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While in many cases, the low levels of lead may not be a problem, high levels could cause a member of your household to experience lead poisoning. While the government has passed certain regulations, such as the Safe Drinking Water Act, some older homes and buildings can be more susceptible to the problem.

Since protecting your family is your number one priority, it is important to know what steps you can take to keep them safe. Read below to find out more about dealing with lead in the tap water.

Limiting your exposure

If you find out that your water has more than 15 ppb (parts per billion), which is the level at which the Environmental Protection Agency (EPA) recommends you take action, you should take immediate steps to limit your exposure. This means that you must find the source of the contamination. If the lead is coming from the faucets, fixtures or pipes in your home, then you may need to flush the system before you begin using any water until you can get a permanent fix. Let the water run cold for one to two minutes before consuming it or cooking with it. You can even fill several containers at once so that you have water on hand for later use.

If it turns out that the source of the contamination is from one of the pipes in the street, you have to flush your system for a longer period of time. Let the water run on cold for at least five minutes before you use any tap water for drinking, cooking or bathing.

Regardless of the source of the contamination, it is vital that you use only cold water when you flush the system. The reason for this is that warm or hot water from the tap typically contains much higher concentrations of lead. In addition, boiling the water will not reduce the amount of lead that is already present.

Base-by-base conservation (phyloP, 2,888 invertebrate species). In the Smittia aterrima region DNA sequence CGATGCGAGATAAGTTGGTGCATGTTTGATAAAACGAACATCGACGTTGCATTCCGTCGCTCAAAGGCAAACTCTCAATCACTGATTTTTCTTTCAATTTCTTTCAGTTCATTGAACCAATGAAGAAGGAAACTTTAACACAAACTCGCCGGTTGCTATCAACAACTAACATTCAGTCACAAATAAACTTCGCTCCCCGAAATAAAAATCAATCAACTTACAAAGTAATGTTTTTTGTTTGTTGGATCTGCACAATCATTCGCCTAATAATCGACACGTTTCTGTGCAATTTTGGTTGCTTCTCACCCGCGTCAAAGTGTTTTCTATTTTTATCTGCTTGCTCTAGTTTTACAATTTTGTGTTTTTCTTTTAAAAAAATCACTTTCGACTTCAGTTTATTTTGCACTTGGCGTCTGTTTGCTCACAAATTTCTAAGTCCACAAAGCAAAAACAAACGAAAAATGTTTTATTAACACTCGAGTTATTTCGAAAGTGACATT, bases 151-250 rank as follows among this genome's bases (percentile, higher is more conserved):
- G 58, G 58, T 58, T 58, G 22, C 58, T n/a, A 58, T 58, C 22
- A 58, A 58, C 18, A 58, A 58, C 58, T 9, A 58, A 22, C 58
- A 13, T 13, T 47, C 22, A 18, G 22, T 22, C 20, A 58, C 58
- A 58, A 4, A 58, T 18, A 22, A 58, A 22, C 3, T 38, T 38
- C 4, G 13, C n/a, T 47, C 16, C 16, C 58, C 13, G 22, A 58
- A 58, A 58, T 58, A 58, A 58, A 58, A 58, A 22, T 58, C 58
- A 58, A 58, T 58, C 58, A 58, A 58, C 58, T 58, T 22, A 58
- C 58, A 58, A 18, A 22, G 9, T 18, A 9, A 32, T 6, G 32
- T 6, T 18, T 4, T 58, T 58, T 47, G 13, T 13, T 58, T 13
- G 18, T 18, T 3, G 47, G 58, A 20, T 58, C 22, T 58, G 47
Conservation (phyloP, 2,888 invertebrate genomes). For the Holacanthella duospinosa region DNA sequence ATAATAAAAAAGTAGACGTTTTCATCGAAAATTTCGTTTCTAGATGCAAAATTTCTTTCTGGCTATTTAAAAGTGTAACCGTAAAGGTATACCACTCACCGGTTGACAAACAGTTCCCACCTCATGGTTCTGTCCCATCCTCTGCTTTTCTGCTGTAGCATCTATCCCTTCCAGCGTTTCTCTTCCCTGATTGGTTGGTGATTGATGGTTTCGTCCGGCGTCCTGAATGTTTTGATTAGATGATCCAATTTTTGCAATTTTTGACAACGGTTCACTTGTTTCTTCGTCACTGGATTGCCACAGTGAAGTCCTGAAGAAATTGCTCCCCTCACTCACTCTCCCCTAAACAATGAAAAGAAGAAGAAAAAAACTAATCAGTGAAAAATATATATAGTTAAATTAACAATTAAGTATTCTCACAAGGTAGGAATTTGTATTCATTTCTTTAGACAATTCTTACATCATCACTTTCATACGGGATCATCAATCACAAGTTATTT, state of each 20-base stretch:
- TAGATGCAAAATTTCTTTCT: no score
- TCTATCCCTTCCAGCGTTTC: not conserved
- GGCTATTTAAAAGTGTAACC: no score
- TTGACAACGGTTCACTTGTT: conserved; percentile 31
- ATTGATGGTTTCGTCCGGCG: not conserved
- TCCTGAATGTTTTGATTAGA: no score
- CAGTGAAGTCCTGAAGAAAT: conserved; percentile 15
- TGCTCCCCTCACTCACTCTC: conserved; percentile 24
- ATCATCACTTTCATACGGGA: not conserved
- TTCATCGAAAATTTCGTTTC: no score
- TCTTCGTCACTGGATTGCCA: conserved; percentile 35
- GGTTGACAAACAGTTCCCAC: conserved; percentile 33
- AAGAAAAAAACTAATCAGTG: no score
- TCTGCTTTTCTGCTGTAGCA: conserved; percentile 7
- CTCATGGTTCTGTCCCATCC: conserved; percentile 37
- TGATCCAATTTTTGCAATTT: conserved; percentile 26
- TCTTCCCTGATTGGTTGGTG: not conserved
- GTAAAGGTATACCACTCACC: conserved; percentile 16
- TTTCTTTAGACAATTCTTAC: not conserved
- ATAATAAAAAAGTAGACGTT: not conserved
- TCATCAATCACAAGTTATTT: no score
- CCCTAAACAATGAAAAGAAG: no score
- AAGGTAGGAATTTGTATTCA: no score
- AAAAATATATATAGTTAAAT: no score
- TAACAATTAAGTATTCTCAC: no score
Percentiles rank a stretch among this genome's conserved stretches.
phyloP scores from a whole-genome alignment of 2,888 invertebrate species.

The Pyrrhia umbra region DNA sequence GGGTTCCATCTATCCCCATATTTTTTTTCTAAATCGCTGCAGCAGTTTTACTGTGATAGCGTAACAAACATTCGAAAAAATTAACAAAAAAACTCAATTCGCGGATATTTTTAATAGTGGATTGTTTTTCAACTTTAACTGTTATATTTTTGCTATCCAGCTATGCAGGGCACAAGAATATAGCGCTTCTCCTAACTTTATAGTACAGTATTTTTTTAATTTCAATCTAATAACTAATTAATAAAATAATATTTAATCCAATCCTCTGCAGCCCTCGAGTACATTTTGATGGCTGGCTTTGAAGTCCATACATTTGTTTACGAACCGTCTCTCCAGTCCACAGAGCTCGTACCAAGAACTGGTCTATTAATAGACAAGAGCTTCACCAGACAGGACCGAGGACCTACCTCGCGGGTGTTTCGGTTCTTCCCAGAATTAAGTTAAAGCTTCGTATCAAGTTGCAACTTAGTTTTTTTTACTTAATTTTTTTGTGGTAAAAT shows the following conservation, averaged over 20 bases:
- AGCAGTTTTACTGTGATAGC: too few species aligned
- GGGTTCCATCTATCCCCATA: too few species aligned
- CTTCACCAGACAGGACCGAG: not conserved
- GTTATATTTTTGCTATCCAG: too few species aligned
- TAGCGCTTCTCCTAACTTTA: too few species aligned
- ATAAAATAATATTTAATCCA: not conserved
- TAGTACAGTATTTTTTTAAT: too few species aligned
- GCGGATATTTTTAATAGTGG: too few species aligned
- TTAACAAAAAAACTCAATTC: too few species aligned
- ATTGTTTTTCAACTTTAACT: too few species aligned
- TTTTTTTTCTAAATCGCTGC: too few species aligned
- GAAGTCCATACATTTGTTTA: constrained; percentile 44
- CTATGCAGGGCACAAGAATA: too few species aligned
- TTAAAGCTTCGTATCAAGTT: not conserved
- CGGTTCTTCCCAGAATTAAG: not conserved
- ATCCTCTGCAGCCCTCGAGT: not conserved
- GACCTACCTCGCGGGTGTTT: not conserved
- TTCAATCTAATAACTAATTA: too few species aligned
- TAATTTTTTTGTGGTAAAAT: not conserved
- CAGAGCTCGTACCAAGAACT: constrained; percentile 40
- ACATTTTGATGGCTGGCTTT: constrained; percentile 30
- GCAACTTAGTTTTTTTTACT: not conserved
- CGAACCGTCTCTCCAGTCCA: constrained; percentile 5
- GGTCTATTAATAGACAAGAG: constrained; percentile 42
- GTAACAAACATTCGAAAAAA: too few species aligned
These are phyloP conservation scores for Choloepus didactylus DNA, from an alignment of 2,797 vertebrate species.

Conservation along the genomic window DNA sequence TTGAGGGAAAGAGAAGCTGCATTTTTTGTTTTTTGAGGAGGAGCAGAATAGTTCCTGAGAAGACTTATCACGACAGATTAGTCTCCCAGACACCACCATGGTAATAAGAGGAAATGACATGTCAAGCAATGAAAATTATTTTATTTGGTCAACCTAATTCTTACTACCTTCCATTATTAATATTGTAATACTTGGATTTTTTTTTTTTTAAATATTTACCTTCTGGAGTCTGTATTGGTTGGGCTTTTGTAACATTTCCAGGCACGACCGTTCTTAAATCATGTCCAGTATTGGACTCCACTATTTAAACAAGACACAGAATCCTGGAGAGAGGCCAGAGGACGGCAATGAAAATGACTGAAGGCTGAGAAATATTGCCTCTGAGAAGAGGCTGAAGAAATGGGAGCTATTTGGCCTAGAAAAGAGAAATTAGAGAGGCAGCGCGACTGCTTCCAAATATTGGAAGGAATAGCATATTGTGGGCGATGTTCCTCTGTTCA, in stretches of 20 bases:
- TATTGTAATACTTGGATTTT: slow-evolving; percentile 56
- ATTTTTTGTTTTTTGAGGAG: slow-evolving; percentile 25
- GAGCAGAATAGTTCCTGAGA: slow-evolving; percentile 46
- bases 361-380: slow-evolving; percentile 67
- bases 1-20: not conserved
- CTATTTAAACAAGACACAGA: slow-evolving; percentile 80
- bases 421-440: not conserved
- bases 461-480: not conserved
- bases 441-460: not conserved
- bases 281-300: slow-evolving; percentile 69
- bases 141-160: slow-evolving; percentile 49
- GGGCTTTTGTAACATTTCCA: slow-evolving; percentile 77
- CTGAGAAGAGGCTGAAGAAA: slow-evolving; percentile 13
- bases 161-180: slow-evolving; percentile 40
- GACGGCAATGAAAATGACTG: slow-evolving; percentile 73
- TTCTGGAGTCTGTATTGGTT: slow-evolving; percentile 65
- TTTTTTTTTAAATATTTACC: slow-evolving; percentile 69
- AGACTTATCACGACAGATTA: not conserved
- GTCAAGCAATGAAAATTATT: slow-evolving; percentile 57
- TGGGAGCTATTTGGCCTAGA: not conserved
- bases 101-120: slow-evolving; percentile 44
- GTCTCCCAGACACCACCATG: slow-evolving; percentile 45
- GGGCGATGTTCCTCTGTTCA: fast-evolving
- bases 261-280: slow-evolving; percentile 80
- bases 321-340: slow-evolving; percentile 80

Extra precautions for children and expectant mothers

If you are expecting or have young children in the home, the presence of high levels of lead in the water can cause significant problems. Instead of using tap water, switch to bottled water or, if possible, install a certified water filtration system to avoid lead poisoning in your family.

Lead safe practices

If you have any repairs done to older pipes in your home, be sure to contact your provider about testing the water afterward. In addition, be sure that the plumber performing the repairs does not use lead solder in the process. Periodically, inspect the aerator at the end of your household faucets and remove any particles that are present. Also, flush the lines in your home before using the tap water for cooking or consumption.


In general, bathing and showering with tap water that has high levels of lead is safe for all the members of your household. This is because your skin will not absorb the lead.

While the above information can help you if you have lead present in your tap water, or suspect that you do, it is important to remember that each individual's circumstances are different. In order to protect yourself and your loved ones, you may need to take additional actions, especially if the water in your tap is highly corrosive.

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